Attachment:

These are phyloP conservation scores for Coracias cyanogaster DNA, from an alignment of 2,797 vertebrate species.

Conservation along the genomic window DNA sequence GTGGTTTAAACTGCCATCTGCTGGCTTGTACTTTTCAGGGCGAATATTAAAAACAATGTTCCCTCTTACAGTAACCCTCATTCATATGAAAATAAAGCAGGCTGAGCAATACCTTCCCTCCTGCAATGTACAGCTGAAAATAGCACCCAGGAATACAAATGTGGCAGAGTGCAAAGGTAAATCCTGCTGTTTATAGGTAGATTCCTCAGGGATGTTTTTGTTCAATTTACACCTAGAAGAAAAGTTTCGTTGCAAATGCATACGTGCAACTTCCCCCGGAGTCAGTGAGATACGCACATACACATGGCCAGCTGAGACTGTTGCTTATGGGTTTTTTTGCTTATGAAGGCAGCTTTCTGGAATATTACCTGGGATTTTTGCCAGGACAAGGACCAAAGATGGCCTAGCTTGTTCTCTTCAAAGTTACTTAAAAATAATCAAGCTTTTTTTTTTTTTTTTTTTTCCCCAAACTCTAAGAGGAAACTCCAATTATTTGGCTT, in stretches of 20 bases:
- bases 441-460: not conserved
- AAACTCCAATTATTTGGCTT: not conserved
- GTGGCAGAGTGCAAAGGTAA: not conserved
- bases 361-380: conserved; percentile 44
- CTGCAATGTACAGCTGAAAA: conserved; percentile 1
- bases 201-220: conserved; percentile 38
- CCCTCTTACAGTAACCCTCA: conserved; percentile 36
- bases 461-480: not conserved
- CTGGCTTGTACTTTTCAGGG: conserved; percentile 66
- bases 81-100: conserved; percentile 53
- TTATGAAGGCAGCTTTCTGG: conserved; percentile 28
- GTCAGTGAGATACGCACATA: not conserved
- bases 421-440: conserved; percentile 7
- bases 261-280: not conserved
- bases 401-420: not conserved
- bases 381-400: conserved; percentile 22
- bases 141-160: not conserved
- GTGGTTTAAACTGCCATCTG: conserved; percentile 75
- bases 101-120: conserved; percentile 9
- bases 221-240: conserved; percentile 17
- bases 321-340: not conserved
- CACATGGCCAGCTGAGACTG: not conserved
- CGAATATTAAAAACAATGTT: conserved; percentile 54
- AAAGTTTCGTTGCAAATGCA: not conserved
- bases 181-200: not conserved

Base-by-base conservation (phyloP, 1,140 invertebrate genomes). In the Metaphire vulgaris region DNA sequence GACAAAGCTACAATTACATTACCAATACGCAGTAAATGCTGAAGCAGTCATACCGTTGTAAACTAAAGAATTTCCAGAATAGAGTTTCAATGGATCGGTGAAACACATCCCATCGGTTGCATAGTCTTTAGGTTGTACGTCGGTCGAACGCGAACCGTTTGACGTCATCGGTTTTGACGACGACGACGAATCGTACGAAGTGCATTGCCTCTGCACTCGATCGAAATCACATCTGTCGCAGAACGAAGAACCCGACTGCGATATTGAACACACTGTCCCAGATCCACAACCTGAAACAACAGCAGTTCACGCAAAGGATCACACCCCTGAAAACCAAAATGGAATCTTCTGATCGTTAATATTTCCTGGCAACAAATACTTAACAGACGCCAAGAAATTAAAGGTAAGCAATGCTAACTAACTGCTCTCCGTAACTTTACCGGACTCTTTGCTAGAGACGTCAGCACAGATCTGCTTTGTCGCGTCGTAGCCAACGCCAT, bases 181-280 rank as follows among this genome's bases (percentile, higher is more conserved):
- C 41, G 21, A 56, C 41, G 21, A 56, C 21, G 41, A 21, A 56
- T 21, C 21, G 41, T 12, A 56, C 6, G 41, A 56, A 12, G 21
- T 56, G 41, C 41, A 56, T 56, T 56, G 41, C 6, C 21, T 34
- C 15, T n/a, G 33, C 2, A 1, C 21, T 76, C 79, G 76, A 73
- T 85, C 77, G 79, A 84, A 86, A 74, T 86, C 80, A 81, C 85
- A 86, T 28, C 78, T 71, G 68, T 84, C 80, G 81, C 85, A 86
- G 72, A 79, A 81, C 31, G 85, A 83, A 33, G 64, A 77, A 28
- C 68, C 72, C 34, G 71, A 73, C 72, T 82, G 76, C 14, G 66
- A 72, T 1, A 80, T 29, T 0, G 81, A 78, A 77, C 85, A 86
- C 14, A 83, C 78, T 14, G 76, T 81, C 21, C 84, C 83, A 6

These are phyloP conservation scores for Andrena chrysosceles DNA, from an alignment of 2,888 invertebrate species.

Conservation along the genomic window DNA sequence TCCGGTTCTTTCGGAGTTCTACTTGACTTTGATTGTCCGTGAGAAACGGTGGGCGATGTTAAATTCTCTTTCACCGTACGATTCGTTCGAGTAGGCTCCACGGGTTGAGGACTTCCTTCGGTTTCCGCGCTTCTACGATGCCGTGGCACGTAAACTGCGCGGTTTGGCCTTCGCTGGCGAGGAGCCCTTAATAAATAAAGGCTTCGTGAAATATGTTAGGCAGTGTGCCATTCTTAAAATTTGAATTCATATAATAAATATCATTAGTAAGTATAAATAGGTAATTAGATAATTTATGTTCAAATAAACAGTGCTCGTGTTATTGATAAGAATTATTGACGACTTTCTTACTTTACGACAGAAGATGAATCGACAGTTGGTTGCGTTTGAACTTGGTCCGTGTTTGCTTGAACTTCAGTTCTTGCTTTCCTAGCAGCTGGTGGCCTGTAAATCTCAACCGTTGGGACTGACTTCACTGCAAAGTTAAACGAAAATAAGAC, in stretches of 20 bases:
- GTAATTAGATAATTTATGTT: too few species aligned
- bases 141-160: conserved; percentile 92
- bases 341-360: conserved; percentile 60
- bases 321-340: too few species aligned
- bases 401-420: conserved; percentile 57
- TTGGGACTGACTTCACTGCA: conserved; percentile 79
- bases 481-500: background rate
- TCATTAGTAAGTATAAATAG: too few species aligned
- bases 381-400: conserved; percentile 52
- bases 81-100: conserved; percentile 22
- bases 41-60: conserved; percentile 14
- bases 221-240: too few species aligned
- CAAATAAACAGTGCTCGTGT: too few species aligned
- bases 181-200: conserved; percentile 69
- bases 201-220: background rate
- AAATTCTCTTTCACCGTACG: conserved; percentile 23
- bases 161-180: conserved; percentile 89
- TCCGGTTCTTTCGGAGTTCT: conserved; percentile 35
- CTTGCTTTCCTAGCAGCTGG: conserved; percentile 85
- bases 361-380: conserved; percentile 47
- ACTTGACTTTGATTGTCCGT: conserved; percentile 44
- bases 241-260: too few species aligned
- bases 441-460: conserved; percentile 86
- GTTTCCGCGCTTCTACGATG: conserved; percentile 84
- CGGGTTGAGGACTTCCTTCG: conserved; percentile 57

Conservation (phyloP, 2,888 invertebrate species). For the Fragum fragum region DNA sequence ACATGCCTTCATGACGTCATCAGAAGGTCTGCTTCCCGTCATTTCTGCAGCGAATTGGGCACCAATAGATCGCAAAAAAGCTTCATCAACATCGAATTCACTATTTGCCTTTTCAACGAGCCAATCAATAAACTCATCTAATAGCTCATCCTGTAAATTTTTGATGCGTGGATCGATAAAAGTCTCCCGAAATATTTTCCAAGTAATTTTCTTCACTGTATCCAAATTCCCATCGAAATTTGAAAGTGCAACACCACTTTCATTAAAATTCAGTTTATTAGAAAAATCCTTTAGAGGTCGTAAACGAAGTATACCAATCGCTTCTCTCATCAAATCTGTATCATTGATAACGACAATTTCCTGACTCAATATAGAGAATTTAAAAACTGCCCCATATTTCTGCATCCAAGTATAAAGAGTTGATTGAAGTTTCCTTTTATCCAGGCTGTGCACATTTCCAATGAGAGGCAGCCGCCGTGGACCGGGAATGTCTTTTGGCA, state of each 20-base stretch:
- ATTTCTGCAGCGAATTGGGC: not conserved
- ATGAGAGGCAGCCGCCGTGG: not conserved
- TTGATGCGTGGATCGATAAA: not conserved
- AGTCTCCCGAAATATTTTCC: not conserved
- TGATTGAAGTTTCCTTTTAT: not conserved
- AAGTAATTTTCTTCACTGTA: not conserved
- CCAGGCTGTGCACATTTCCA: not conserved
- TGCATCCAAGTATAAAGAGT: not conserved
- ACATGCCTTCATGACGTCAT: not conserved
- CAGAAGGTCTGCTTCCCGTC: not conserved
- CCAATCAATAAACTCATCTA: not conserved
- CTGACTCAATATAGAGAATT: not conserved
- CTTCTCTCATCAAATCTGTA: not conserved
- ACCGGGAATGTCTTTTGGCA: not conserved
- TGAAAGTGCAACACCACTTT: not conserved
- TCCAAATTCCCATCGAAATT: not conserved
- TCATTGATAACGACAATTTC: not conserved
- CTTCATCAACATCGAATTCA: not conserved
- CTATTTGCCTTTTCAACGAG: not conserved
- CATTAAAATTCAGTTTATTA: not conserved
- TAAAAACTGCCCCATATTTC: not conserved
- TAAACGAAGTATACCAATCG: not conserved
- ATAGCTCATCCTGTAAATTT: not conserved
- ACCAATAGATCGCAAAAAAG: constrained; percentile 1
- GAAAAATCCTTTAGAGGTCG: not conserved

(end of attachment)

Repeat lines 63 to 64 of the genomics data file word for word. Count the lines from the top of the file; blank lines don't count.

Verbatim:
- bases 441-460: conserved; percentile 86
- GTTTCCGCGCTTCTACGATG: conserved; percentile 84